Brachia Conjunctiva.-As the brachia conjunctiva leave the pons and sink into the tegmentum of the mesencephalon, they undergo a complete decussation, subjacent to Central gray the inferior colliculi and the central gray matter (Figs. 520, 521, p. 587; and 522, p. 588). In this manner each brachium is transferred from one side, across the median plane, to the opposite side. The decussation is completed at the level of the superior borders of the inferior colliculi, and then each brachium proceeds upwards into the superior part of the tegmentum, where it encounters the red nucleus. Into this a large proportion of its fibres plunge, and come to an end in connexion with the nuclear cells. Many of the fibres, however, are carried around the nucleus so as to form for it a
FIG. 520.--TRANSVERSE SECTION THROUGH THE HUMAN MESENCEPHALON
Central gray matter
Nucleus of oculomotor
Fibres of brachium conjunctivum
andr stive lens red to as bein oobs Sula bun aro
en zoh bon Lapora
FIG. 521.-TRANSVERSE SECTION THROUGH THE HUMAN MESENCEPHALON AT THE LEVEL OF THE
capsule, which is thicker on the medial than on the lateral side (Fig. 521). These are prolonged into the thalamus, and end ultimately in connexion with the ventral thalamic cells. The brachium conjunctivum is, therefore, a great efferent tract which issues from the nucleus dentatus of the cerebellum, crosses the median plane in the inferior part of the mesencephalon, and ends in the red nucleus and the ventral part of the thalamus.
Nucleus Ruber.-The red nucleus is a rounded nuclear mass, of a reddish tint in the fresh brain, which lies in the superior part of the tegmentum, and in the path of the brachium conjunctivum. In transverse section it presents a circular outline. It begins at the level of the inferior border of the superior colliculus and it extends upwards into the hypothalamus. At first it is small and is placed at a little distance from the median plane; but, as it proceeds upwards, it increases in bulk and approaches more nearly to the median raphe, and to its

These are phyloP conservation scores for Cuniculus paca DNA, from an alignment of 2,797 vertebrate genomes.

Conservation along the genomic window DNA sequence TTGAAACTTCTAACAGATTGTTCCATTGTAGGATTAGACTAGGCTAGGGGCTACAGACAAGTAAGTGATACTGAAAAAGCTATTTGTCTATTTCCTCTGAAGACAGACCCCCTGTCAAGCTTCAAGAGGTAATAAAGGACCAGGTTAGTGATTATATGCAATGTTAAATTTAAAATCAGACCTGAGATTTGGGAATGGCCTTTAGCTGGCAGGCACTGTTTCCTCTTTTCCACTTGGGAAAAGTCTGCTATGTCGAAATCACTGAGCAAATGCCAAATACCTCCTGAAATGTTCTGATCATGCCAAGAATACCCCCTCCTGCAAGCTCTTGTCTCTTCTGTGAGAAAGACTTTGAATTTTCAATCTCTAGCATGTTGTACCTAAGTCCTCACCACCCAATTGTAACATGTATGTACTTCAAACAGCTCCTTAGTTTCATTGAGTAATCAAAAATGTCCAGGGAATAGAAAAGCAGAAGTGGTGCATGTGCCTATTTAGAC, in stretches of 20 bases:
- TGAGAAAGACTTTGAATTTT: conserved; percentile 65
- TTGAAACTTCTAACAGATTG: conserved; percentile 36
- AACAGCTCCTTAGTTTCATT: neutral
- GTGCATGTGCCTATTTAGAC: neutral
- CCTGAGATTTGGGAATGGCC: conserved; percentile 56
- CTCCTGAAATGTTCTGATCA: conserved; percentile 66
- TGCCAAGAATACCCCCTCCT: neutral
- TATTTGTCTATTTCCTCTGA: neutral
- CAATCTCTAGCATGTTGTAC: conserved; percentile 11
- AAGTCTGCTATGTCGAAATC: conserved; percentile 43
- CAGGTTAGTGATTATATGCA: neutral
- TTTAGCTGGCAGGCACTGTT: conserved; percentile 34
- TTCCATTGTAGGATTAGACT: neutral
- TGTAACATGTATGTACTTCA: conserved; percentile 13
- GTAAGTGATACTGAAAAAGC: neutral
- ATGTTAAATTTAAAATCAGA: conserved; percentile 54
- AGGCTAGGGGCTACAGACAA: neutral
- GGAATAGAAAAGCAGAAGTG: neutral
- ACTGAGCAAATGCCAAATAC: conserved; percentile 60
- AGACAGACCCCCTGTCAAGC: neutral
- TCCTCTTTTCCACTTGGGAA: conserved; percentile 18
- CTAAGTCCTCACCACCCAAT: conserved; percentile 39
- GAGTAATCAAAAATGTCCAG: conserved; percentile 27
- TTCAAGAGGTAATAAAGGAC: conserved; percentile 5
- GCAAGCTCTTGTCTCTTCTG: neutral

fellow of the opposite side. The curved emerging bundles of the oculomotor nerve pass through it on their way to the surface. The relation which the fibres of the opposite brachium conjunctivum present to it has been described. These fibres traverse its inferior part in such numbers that in Weigert-Pal specimens it presents a very dark colour; but higher up, as the fibres gradually end in nuclear mass, they become less numerous in its midst, and the nucleus assumes a paler tint.
Numerous fibres which descend from the cerebral cortex, and others from the corpus striatum, enter the red nucleus. It also sends out fibres which proceed in two directions: (1) upwards into the thalamus; (2) downwards to the spinal
THE LEVEL OF THE NUCLEUS OF THE TROCHLEAR NERVE IN THE ORANG. (The decussation of the brachia conjunctiva and the course of the trochlear medulla. The thalamic fibres may nerve in the central gray matter are seen.)
be regarded as carrying on the continuity of the path of the brachium conjunctivum after its nodal interruption in the red nucleus. The fibres to the spinal medulla, called the rubro-spinal tract and first described by Monakow, cross to the opposite side and then descend in the tegmentum to reach the lateral funiculus of the spinal medulla (Fig. 473, p. 534).
root of trigeminal nerve Trochlear
nerve Medial longitudinal
Decussating brachia conjunctiva
FIG. 522.-SECTION THROUGH THE INFERIOR COLLICULUS
AND THE TEGMENTUM OF THE MESENCEPHALON BELOW
Fasciculus Longitudinalis Medialis.-The medial longitudinal fasciculus is a very conspicuous tract of longitudinal fibres which extends throughout the whole length of the medulla oblongata, pons, and mesencephalon, in the formatio reticularis or tegmental part of each. Below, at the level of the decussation of the pyramids, it becomes continuous with the fasciculus anterior proprius of the spinal medulla (p. 562), whilst, by its opposite or superior end, it establishes intricate connexions in the region immediately above the mesencephalon. Throughout its whole length it lies close to the median plane and its fellow of the opposite side. In the mesencephalon it is applied to the ventral aspect of the central gray matter, whilst in the pons and medulla oblongata it is situated immediately subjacent to the gray matter of the floor of the fourth ventricle. One of its most salient features is the intimate association which it presents with the three motor nuclei from which the nerves for the supply of the muscles of the eyeball take origin, viz., the oculomotor nucleus, the trochlear nucleus, and the abducent nucleus. The first two of these are closely applied to its medial and dorsal aspect, whilst the abducent nucleus is placed on its lateral side. Into each of these nuclei it sends many collaterals, and probably also some of its constituent fibres, and these end around the nuclear cells. It would appear, therefore, that one of the most